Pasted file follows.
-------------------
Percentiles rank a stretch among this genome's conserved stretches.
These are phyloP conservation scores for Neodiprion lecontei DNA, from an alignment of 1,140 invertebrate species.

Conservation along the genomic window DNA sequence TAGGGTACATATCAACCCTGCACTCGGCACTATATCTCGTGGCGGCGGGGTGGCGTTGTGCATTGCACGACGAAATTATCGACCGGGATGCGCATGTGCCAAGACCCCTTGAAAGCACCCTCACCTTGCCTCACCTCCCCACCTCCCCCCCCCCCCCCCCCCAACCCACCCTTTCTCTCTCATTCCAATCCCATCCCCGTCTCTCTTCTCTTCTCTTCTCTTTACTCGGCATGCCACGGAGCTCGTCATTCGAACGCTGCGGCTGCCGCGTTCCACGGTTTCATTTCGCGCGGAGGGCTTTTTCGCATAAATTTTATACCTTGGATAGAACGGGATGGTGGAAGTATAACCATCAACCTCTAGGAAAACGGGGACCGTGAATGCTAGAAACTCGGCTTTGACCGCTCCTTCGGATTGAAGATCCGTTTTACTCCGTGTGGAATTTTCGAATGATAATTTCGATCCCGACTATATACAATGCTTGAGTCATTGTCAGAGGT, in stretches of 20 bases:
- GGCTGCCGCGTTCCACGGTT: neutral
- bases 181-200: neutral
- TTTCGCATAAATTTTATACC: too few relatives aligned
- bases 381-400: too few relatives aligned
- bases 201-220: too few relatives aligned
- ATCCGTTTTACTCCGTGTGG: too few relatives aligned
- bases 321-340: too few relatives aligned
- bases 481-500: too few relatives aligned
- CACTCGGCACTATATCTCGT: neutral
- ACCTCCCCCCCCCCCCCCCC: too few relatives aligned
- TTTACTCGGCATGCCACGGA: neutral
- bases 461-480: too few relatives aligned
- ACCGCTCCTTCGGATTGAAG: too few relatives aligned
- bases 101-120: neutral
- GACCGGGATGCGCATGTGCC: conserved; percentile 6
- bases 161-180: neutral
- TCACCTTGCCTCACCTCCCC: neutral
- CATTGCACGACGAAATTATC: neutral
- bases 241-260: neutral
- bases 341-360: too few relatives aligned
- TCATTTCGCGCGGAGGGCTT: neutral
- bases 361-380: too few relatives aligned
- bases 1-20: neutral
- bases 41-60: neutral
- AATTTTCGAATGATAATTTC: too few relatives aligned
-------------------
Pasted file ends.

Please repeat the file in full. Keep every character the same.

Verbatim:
Percentiles rank a stretch among this genome's conserved stretches.
These are phyloP conservation scores for Neodiprion lecontei DNA, from an alignment of 1,140 invertebrate species.

Conservation along the genomic window DNA sequence TAGGGTACATATCAACCCTGCACTCGGCACTATATCTCGTGGCGGCGGGGTGGCGTTGTGCATTGCACGACGAAATTATCGACCGGGATGCGCATGTGCCAAGACCCCTTGAAAGCACCCTCACCTTGCCTCACCTCCCCACCTCCCCCCCCCCCCCCCCCCAACCCACCCTTTCTCTCTCATTCCAATCCCATCCCCGTCTCTCTTCTCTTCTCTTCTCTTTACTCGGCATGCCACGGAGCTCGTCATTCGAACGCTGCGGCTGCCGCGTTCCACGGTTTCATTTCGCGCGGAGGGCTTTTTCGCATAAATTTTATACCTTGGATAGAACGGGATGGTGGAAGTATAACCATCAACCTCTAGGAAAACGGGGACCGTGAATGCTAGAAACTCGGCTTTGACCGCTCCTTCGGATTGAAGATCCGTTTTACTCCGTGTGGAATTTTCGAATGATAATTTCGATCCCGACTATATACAATGCTTGAGTCATTGTCAGAGGT, in stretches of 20 bases:
- GGCTGCCGCGTTCCACGGTT: neutral
- bases 181-200: neutral
- TTTCGCATAAATTTTATACC: too few relatives aligned
- bases 381-400: too few relatives aligned
- bases 201-220: too few relatives aligned
- ATCCGTTTTACTCCGTGTGG: too few relatives aligned
- bases 321-340: too few relatives aligned
- bases 481-500: too few relatives aligned
- CACTCGGCACTATATCTCGT: neutral
- ACCTCCCCCCCCCCCCCCCC: too few relatives aligned
- TTTACTCGGCATGCCACGGA: neutral
- bases 461-480: too few relatives aligned
- ACCGCTCCTTCGGATTGAAG: too few relatives aligned
- bases 101-120: neutral
- GACCGGGATGCGCATGTGCC: conserved; percentile 6
- bases 161-180: neutral
- TCACCTTGCCTCACCTCCCC: neutral
- CATTGCACGACGAAATTATC: neutral
- bases 241-260: neutral
- bases 341-360: too few relatives aligned
- TCATTTCGCGCGGAGGGCTT: neutral
- bases 361-380: too few relatives aligned
- bases 1-20: neutral
- bases 41-60: neutral
- AATTTTCGAATGATAATTTC: too few relatives aligned